Beijing (AsiaNews /
Agencies) - More than 800 thousand displaced people, forced to flee their homes
after the devastating passage of two typhoons that hit - 12 hours apart from each other - at least 10
provinces of the east coast of China. Damrey
and Saola caused two deaths and damaged thousands of homes. Meanwhile,
experts warn that in the coming days, the area will be affected by more heavy
rains that may cause additional damage. In
recent days bad weather also invested the capital, officialy killing at least
78 people (but the number could be much higher) and exposing the backwardness
of the sewerage system in Beijing.
incident sparked a furious protest on the web, barely contained by the
authorities and government propaganda (see AsiaNews 26/07/2012 As
flood deaths increase in Beijing, so does government propaganda).
For meteorologists, typhoon Damrey - from 1949 to today the most powerful to have hit north of the Yangtze River - will arrive in Beijing, still struggling with the flood emergency. However, it has already caused - along with Tropical Storm Saola, which had previously hit Taiwan and the Philippines, killing at least 40 people - 867 thousand displaced in 10 provinces bordering on the east coast, the most affected are the Jiangsu and Shandong.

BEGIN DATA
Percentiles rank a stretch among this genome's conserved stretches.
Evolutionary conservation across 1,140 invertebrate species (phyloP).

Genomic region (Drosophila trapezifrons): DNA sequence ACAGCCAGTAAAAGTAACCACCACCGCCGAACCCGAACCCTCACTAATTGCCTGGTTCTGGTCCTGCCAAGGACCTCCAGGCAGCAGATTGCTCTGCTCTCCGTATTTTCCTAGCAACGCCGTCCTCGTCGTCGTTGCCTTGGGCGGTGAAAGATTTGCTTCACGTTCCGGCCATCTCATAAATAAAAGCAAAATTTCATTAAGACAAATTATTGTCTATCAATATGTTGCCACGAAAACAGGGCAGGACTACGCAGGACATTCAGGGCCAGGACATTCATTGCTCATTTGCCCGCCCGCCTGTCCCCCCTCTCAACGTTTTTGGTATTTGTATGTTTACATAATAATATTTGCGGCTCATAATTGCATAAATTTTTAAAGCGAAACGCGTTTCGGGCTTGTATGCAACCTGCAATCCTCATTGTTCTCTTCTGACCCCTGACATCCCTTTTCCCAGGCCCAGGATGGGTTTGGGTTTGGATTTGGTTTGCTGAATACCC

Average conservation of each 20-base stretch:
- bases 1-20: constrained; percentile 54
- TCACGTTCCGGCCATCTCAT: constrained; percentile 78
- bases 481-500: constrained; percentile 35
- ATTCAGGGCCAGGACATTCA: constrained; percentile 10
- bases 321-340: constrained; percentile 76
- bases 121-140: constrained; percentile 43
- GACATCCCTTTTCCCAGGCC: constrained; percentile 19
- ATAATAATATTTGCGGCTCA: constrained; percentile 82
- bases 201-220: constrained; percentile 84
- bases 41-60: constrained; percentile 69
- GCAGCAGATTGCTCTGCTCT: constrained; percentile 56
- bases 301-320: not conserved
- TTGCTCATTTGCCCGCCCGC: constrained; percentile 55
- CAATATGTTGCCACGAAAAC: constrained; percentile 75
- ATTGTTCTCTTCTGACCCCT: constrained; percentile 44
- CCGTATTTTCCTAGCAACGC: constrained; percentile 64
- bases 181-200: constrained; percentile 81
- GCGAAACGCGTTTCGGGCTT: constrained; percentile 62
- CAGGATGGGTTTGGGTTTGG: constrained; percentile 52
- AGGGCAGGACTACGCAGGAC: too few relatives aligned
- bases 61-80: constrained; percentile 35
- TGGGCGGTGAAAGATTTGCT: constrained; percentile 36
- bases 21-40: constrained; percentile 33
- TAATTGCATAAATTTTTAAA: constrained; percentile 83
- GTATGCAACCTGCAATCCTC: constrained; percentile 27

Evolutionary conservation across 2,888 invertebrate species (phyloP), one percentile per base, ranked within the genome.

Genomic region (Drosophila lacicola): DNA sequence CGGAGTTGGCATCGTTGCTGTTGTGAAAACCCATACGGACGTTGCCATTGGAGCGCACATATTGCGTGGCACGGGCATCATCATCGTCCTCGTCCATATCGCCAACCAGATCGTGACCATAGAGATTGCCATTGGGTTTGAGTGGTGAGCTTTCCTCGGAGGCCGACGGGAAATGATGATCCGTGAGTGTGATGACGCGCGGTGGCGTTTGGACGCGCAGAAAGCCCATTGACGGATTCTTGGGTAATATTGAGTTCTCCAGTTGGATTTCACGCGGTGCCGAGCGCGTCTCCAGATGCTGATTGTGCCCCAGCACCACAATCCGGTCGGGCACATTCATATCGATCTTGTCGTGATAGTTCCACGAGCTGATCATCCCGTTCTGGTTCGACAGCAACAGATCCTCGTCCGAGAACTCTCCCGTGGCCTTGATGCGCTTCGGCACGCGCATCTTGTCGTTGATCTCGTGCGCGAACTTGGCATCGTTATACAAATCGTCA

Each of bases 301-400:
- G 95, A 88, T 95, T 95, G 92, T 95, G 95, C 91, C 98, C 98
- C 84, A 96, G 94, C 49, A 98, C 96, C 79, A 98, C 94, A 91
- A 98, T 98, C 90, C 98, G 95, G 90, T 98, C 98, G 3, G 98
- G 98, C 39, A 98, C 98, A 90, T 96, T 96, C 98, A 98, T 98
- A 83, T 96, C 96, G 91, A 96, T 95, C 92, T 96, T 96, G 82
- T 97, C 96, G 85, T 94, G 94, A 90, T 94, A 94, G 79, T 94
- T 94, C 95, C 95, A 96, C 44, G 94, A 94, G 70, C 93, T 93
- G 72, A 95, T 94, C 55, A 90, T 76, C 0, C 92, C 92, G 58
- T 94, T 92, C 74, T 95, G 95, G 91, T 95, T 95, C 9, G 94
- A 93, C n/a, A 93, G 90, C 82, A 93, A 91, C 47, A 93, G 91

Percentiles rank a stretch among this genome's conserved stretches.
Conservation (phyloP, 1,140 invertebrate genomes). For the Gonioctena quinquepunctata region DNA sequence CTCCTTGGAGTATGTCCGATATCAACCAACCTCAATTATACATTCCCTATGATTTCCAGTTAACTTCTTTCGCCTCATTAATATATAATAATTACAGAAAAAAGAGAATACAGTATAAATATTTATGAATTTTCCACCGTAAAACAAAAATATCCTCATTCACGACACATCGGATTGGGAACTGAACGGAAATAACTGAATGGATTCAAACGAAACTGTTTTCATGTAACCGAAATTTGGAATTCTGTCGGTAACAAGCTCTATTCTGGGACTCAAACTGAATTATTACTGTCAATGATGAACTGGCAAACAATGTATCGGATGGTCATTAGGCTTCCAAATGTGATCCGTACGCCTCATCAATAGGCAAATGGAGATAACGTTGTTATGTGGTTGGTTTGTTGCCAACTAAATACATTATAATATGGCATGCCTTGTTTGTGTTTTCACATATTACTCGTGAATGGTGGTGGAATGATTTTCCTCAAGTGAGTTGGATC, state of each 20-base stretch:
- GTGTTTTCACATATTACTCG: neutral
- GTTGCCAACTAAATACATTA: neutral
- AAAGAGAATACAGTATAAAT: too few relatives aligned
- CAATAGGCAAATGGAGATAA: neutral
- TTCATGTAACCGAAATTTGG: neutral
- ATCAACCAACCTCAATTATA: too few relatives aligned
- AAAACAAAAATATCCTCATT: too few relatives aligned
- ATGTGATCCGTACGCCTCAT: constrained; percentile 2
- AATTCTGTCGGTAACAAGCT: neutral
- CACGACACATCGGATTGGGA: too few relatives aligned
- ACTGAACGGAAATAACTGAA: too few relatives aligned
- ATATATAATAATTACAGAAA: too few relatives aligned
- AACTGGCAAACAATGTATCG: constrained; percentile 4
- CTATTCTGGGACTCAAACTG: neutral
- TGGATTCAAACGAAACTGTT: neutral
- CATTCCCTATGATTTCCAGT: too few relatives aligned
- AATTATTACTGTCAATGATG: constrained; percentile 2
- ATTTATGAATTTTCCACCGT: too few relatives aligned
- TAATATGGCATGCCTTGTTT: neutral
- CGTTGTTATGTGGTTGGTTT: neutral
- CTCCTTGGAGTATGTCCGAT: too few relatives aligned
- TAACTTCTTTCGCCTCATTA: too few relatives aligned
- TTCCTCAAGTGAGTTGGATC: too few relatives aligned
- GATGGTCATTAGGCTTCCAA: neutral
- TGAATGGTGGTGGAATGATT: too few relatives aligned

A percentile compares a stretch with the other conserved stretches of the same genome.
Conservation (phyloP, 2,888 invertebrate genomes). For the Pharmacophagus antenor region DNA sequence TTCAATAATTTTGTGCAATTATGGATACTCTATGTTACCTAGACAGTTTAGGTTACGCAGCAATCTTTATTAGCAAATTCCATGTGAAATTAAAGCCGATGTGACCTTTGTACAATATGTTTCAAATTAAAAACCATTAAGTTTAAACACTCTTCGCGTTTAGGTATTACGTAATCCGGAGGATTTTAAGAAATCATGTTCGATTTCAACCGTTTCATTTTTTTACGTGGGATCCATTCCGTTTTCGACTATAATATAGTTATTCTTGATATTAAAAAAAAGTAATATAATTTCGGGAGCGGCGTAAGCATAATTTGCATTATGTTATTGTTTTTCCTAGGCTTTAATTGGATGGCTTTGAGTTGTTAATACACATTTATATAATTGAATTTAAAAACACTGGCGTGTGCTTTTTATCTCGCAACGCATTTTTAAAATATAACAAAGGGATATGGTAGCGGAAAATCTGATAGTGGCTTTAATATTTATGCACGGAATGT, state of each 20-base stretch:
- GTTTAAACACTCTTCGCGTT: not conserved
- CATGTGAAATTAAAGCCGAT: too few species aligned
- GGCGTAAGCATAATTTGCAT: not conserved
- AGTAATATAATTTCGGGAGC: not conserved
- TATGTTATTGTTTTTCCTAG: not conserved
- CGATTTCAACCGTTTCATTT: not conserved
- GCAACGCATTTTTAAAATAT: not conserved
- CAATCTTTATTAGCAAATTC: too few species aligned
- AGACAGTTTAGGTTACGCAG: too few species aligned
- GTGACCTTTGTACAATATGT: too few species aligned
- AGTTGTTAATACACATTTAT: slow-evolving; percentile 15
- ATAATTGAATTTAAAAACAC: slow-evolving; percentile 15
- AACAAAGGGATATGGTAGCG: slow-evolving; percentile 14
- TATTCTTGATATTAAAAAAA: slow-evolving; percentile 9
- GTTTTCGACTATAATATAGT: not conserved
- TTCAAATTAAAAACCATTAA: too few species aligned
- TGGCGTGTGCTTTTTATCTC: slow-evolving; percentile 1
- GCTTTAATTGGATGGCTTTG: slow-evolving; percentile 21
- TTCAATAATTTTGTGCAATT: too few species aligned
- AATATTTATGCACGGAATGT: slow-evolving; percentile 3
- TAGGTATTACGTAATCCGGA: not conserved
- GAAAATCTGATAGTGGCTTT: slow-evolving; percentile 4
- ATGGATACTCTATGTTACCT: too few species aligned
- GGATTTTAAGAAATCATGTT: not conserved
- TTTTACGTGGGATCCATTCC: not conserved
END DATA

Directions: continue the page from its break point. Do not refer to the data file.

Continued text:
The two victims are native of Shandong, where at least one thousand houses have collapsed and 23 thousand others suffered serious damage. In Jiangsu, a hundred houses collapsed and about 2,800 were damaged. The China Meteorological Department (CMD) reports that from 1949 to date there was a similar event in only two cases, with two typhoons in quick succession - 12 hours apart- they to hit the same area. It was in 2006 when Saomai and Bopha hit to 24 hours apart from each other.
Damrey and Saola were downgraded to a tropical storm overnight and took different directions, the first to the north and the second to the west. However, Premier Wen Jiabao on a visit to Hubei Province issued a warning to officials and city governments, to improve the sewage system - chiefly responsible for the disaster in Beijing - and flood prevention systems. "We need to really learn from these experiences," said the Prime Minister in a press briefing.